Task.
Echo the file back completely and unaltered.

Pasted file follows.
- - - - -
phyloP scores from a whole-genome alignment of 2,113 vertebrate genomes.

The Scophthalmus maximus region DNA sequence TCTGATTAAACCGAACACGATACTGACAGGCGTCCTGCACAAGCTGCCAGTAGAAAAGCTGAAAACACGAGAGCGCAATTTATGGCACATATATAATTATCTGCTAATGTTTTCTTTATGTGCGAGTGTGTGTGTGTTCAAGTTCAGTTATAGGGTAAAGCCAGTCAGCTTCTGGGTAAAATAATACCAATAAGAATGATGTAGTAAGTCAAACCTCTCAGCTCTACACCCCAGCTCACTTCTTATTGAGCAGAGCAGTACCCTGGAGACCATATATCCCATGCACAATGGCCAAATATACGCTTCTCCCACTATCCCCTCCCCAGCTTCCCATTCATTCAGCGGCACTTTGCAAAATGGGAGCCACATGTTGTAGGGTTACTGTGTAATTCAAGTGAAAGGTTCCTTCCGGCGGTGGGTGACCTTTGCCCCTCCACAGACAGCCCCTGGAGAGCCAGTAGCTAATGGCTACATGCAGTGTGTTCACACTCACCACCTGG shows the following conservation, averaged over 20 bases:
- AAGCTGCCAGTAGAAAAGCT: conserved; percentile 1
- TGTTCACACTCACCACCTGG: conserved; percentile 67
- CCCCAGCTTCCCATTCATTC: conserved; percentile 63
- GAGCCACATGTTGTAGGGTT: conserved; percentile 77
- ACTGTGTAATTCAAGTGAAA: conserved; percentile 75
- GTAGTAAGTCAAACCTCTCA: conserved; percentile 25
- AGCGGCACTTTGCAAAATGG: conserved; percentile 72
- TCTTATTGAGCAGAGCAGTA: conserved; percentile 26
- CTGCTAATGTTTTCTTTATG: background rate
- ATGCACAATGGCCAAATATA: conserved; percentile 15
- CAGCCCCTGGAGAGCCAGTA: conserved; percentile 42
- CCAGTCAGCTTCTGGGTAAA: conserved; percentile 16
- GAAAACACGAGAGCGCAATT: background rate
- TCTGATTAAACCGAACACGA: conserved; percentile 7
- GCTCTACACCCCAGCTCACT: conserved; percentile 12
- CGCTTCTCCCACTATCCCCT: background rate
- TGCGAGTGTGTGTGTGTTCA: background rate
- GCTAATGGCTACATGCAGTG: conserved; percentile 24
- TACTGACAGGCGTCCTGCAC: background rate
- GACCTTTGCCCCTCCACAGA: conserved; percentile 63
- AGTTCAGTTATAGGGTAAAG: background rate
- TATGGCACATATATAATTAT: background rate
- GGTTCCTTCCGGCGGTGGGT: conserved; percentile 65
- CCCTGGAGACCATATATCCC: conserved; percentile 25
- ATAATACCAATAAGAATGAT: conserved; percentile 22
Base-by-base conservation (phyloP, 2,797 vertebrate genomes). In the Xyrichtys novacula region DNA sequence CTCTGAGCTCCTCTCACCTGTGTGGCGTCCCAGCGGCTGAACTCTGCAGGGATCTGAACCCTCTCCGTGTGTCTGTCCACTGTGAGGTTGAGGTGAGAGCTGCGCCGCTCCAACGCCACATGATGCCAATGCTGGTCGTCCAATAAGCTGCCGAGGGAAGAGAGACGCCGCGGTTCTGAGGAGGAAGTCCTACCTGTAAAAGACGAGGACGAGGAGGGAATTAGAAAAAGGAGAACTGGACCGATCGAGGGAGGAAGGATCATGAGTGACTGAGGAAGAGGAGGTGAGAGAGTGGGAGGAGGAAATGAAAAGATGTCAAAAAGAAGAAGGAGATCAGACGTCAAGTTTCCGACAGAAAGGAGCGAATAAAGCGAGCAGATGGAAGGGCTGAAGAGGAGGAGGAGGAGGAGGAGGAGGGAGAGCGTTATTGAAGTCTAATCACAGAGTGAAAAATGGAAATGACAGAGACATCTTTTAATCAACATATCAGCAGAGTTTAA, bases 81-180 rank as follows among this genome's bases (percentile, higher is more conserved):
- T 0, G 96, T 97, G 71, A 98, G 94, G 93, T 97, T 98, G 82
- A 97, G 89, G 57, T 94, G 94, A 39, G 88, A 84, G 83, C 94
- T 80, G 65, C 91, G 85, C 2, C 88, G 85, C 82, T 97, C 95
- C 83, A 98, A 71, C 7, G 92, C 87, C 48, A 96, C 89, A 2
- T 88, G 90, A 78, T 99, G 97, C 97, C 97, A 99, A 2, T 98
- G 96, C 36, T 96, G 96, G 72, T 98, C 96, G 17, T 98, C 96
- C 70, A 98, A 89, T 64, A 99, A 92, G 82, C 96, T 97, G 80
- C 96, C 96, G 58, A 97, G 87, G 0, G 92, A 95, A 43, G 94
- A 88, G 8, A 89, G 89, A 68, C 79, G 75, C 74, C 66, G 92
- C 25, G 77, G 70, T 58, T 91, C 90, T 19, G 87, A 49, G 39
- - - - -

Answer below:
phyloP scores from a whole-genome alignment of 2,113 vertebrate genomes.

The Scophthalmus maximus region DNA sequence TCTGATTAAACCGAACACGATACTGACAGGCGTCCTGCACAAGCTGCCAGTAGAAAAGCTGAAAACACGAGAGCGCAATTTATGGCACATATATAATTATCTGCTAATGTTTTCTTTATGTGCGAGTGTGTGTGTGTTCAAGTTCAGTTATAGGGTAAAGCCAGTCAGCTTCTGGGTAAAATAATACCAATAAGAATGATGTAGTAAGTCAAACCTCTCAGCTCTACACCCCAGCTCACTTCTTATTGAGCAGAGCAGTACCCTGGAGACCATATATCCCATGCACAATGGCCAAATATACGCTTCTCCCACTATCCCCTCCCCAGCTTCCCATTCATTCAGCGGCACTTTGCAAAATGGGAGCCACATGTTGTAGGGTTACTGTGTAATTCAAGTGAAAGGTTCCTTCCGGCGGTGGGTGACCTTTGCCCCTCCACAGACAGCCCCTGGAGAGCCAGTAGCTAATGGCTACATGCAGTGTGTTCACACTCACCACCTGG shows the following conservation, averaged over 20 bases:
- AAGCTGCCAGTAGAAAAGCT: conserved; percentile 1
- TGTTCACACTCACCACCTGG: conserved; percentile 67
- CCCCAGCTTCCCATTCATTC: conserved; percentile 63
- GAGCCACATGTTGTAGGGTT: conserved; percentile 77
- ACTGTGTAATTCAAGTGAAA: conserved; percentile 75
- GTAGTAAGTCAAACCTCTCA: conserved; percentile 25
- AGCGGCACTTTGCAAAATGG: conserved; percentile 72
- TCTTATTGAGCAGAGCAGTA: conserved; percentile 26
- CTGCTAATGTTTTCTTTATG: background rate
- ATGCACAATGGCCAAATATA: conserved; percentile 15
- CAGCCCCTGGAGAGCCAGTA: conserved; percentile 42
- CCAGTCAGCTTCTGGGTAAA: conserved; percentile 16
- GAAAACACGAGAGCGCAATT: background rate
- TCTGATTAAACCGAACACGA: conserved; percentile 7
- GCTCTACACCCCAGCTCACT: conserved; percentile 12
- CGCTTCTCCCACTATCCCCT: background rate
- TGCGAGTGTGTGTGTGTTCA: background rate
- GCTAATGGCTACATGCAGTG: conserved; percentile 24
- TACTGACAGGCGTCCTGCAC: background rate
- GACCTTTGCCCCTCCACAGA: conserved; percentile 63
- AGTTCAGTTATAGGGTAAAG: background rate
- TATGGCACATATATAATTAT: background rate
- GGTTCCTTCCGGCGGTGGGT: conserved; percentile 65
- CCCTGGAGACCATATATCCC: conserved; percentile 25
- ATAATACCAATAAGAATGAT: conserved; percentile 22
Base-by-base conservation (phyloP, 2,797 vertebrate genomes). In the Xyrichtys novacula region DNA sequence CTCTGAGCTCCTCTCACCTGTGTGGCGTCCCAGCGGCTGAACTCTGCAGGGATCTGAACCCTCTCCGTGTGTCTGTCCACTGTGAGGTTGAGGTGAGAGCTGCGCCGCTCCAACGCCACATGATGCCAATGCTGGTCGTCCAATAAGCTGCCGAGGGAAGAGAGACGCCGCGGTTCTGAGGAGGAAGTCCTACCTGTAAAAGACGAGGACGAGGAGGGAATTAGAAAAAGGAGAACTGGACCGATCGAGGGAGGAAGGATCATGAGTGACTGAGGAAGAGGAGGTGAGAGAGTGGGAGGAGGAAATGAAAAGATGTCAAAAAGAAGAAGGAGATCAGACGTCAAGTTTCCGACAGAAAGGAGCGAATAAAGCGAGCAGATGGAAGGGCTGAAGAGGAGGAGGAGGAGGAGGAGGAGGGAGAGCGTTATTGAAGTCTAATCACAGAGTGAAAAATGGAAATGACAGAGACATCTTTTAATCAACATATCAGCAGAGTTTAA, bases 81-180 rank as follows among this genome's bases (percentile, higher is more conserved):
- T 0, G 96, T 97, G 71, A 98, G 94, G 93, T 97, T 98, G 82
- A 97, G 89, G 57, T 94, G 94, A 39, G 88, A 84, G 83, C 94
- T 80, G 65, C 91, G 85, C 2, C 88, G 85, C 82, T 97, C 95
- C 83, A 98, A 71, C 7, G 92, C 87, C 48, A 96, C 89, A 2
- T 88, G 90, A 78, T 99, G 97, C 97, C 97, A 99, A 2, T 98
- G 96, C 36, T 96, G 96, G 72, T 98, C 96, G 17, T 98, C 96
- C 70, A 98, A 89, T 64, A 99, A 92, G 82, C 96, T 97, G 80
- C 96, C 96, G 58, A 97, G 87, G 0, G 92, A 95, A 43, G 94
- A 88, G 8, A 89, G 89, A 68, C 79, G 75, C 74, C 66, G 92
- C 25, G 77, G 70, T 58, T 91, C 90, T 19, G 87, A 49, G 39